2 Steps Forward, 1 Step Back
Trip Start Oct 26, 2009
80Trip End Ongoing
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We're at a loss for words. After a few setbacks, we finally made it off the docks and started our 3,000 mile journey across the Pacific; the "Puddle Jump" as some people call it. 24-hours out and only about 70 miles from our original departure point, we decided to turn around and return to Mexico.
Where do we go from here? Do we check back in to the country after we had an episode clearing out of the country with the customs and immigration office? I’m sure you are all guessing at this point, what went wrong? Did we return with the same number of crew (4 persons and a dog?) Was it a mental breakdown? Medical issue? Forgot something? Family emergency back home in the States? Forgot to mail in our taxes?
Let me back-up about a week. Craig’s cousin and wife had arrived without a hitch and we had started the major task of doing final provisioning for our journey.
Since we would be around for a little longer than anticipated, we needed to renew our 6-month tourist visa. We went to the airport and told the customs agent that we needed a short extension since the weather was not in our favor to sail to French Polynesia. He disappeared for about 30-minutes to talk with his boss to see what they could do. Finally, he came back and told us to go to another immigration office close to where our boat was docked. He indicated that they would be expecting us and would stamp our paperwork accordingly. Unfortunately, when we arrived at the office, they didn’t know what to do with us. We were told that we were in the country illegally (even though only 178 of our 180-day visa had been used) and would have to pay a fine. The customs agent suggested that we apply for Mexican citizenship; a process that is fairly costly and takes about a month of gathering data and red tape. They were unwilling to grant an extension so we said we would pay the fine when we were ready to do a final check-out. This wasn’t the answer we were looking for, so we drove back out to the airport and pleaded with the first customs agent again. He hesitated and tried to tell us that we now needed a receipt for our payment from 6-months ago. After going back and forth, we pretty much opened his pocket and placed the money for a new visa in it. In return, we got the stamp we needed, though he made sure to make it illegible (probably trying to cover his back.) This is a getting to be a long story, but will come into play again a little later.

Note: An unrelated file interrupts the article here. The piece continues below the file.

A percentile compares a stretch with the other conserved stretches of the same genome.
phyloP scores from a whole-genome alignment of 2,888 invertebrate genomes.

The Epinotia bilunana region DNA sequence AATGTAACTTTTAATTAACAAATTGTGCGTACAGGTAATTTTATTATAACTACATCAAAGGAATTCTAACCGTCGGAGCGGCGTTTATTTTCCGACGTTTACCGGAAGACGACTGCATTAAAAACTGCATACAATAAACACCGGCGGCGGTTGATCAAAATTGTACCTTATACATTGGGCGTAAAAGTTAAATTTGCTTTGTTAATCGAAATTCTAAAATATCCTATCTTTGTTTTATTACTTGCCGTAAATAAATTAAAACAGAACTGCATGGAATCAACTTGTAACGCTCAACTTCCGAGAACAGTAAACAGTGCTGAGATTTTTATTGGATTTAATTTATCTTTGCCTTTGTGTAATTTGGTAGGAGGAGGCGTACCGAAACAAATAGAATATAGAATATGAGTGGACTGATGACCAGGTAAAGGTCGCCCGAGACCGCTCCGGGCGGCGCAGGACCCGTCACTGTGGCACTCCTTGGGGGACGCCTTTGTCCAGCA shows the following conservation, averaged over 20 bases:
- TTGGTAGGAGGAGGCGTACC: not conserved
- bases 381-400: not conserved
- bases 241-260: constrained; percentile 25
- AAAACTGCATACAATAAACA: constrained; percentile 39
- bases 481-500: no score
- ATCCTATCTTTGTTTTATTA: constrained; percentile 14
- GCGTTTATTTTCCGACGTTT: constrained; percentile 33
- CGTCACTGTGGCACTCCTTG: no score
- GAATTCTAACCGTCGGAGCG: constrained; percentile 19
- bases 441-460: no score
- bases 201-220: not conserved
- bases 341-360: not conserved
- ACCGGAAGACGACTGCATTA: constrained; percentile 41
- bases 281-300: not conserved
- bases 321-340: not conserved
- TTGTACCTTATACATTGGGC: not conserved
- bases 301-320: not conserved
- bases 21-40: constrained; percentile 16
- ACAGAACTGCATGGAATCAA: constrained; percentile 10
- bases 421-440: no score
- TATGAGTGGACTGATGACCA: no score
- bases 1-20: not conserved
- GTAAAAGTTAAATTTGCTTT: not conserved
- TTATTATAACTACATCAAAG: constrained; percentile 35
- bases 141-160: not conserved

We had now wasted an entire afternoon at the various immigration offices and didn’t know if we should wait until the following morning to drive out to Guadalajara.
We were instructed to hurry up because the wind near shore was slated to be very calm and we needed to get into the trade winds in order to get moving at a decent speed to try and catch up with everyone. About 8 o’clock in the evening all of our wind died. We bobbled around all evening and then again the following morning. Finally, Craig decided that we would motor for an hour in order to keep us from going backwards in the still conditions. When he fired off the engine, we were shocked to learn that one of the blades on a propeller had fallen off somewhere during the night. This is not an easy thing to do – or so it seemed. In looking at the folding prop, one screw is the difference between blade and no blade. Oddly enough, this exact episode just happened to friends of ours on their way north to Puerto Vallarta. I guess Volvo needs to look at the design and engineering of their folding propellers.
As we were so close to land still, we made a decision to head back to Puerto Vallarta to find a replacement. We don’t know how easy it will be to get a replacement; we might be making a last minute trip back to the States to pick up a part. Hopefully this little set back won’t make us abort our trip and stick around Mexico for another season??? But there is the swimming with the Whale Sharks in the Bay of Los Angeles, Panama, and Costa Rica next fall… Life lessons in flexibility. Another boat is also returning about the same time as we will be, but they seemed to be having a major oil leak in the engine which they were not able to resolve. The good news is that there is still about a month’s weather window to leave, but each week puts us closer to hurricane season.
Anyone up for sharing 96 eggs, six loafs of bread, and a vegetable stand’s worth of produce, six quarts of yogurt?